- Author, “Compétence d’attribution et territoriale de la Cour d’appel en matière civile”, in JurisClasseur Québec, Procédure civile I, 2nd ed., “Droit privé” collection (Montreal: LexisNexis, original ed.: 2015; latest update: July 1st, 2022), booklet 5
- Co-author, “La constitution juridique et politique du Canada: notions, sources et principes”, in JurisClasseur Québec, Droit constitutionnel, “Droit public” collection (Montreal: LexisNexis, 2011-2022), booklet 1
- Author, "Say it with [A Smiling Face with Smiling Eyes]: Judicial Use and Legal Challenges with Emoji Interpretation in Canada"  International Journal for the Semiotics of Law 1
- Author, «Que pensent les tribunaux des émojis, émoticônes et autres pictogrammes?» (2018) 64:1 McGill Law Journal 43
- Author, "Propriété intellectuelle et émojis : S: ou ¯\_(?)_/¯?:", in Développements récents en propriété intellectuelle (Montréal: Yvon-Blais, 2018), 305.
- Author, “Le droit est-il une arme?” (2017) 62:2 McGill Law Journal 567
- Author, “Quelques décisions d’intérêt en matière de cyberdiffamation 2016”, (2017) 29:2 Cahiers de propriété intellectuelle 233.
- Author, “Nécessité fait loi ou les bons génies de la fiducie québécoise”, ‘Our dear neighbours’ column (2016) 15 Legimag 60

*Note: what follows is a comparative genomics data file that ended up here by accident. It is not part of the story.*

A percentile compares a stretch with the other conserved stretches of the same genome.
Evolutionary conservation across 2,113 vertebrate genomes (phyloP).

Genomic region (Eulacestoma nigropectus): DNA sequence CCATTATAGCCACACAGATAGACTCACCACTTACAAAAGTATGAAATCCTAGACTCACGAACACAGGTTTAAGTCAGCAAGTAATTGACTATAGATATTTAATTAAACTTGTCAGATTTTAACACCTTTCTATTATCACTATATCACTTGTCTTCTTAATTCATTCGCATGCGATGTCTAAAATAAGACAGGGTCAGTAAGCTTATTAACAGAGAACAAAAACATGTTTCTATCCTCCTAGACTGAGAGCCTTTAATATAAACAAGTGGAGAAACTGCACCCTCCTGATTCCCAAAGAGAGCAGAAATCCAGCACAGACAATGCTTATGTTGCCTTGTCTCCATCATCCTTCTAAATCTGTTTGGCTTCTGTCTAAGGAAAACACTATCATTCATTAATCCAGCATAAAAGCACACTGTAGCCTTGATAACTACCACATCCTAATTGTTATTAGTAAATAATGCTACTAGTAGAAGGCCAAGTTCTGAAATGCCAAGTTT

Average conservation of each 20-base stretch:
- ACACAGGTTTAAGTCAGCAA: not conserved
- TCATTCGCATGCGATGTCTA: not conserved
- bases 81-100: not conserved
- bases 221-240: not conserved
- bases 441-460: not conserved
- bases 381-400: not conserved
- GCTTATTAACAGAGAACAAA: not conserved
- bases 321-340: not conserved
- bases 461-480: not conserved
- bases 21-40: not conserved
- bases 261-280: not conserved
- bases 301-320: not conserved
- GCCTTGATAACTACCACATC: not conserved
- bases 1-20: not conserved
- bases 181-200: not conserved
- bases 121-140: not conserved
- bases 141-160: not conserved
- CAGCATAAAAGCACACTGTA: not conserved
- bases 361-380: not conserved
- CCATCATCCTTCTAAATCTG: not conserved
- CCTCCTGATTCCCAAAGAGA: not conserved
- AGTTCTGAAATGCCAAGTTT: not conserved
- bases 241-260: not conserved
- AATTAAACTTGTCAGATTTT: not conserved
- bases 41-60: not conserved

- Coauthor, “Farmers, drivers, debtors and the BIA: Where Conflict Meets Frustrations” (2016) 33:3 National Insolvency Review 28
- Author, “Le détissage juridique : étude de l’obsolescence des citations électroniques dans les décisions de la Cour suprême du Canada (1998-2014)” (2015) 68 Supreme Court Law Review 455
- Author, “Décisions d’intérêt en matière de diffamation 2013” (2014) 26:2 Cahiers de propriété intellectuelle 289
- Author, “Homère, Gutenberg, Helen Keller et Stevie Wonder: commentaire sur le Traité de l’OMPI pour l’accès des aveugles à l’imprimé” (2014) 13 Asper Review of International Business and Trade Law 241
- Author, “Archives Internet : quelques problèmes de preuve - Application particulière à la Commission des oppositions” (2014) 26:1 Cahiers de propriété intellectuelle 1
- The Canadian Legal LEXPERT® Directory in the field of Corporate and Commercial Litigation, Products and Liability Law (consumer law), since 2022
- The Best Lawyers in Canada since 2021, in the fields of Class Action Litigation, Products Liability Law (consumer law) and Corporate and Commercial Litigation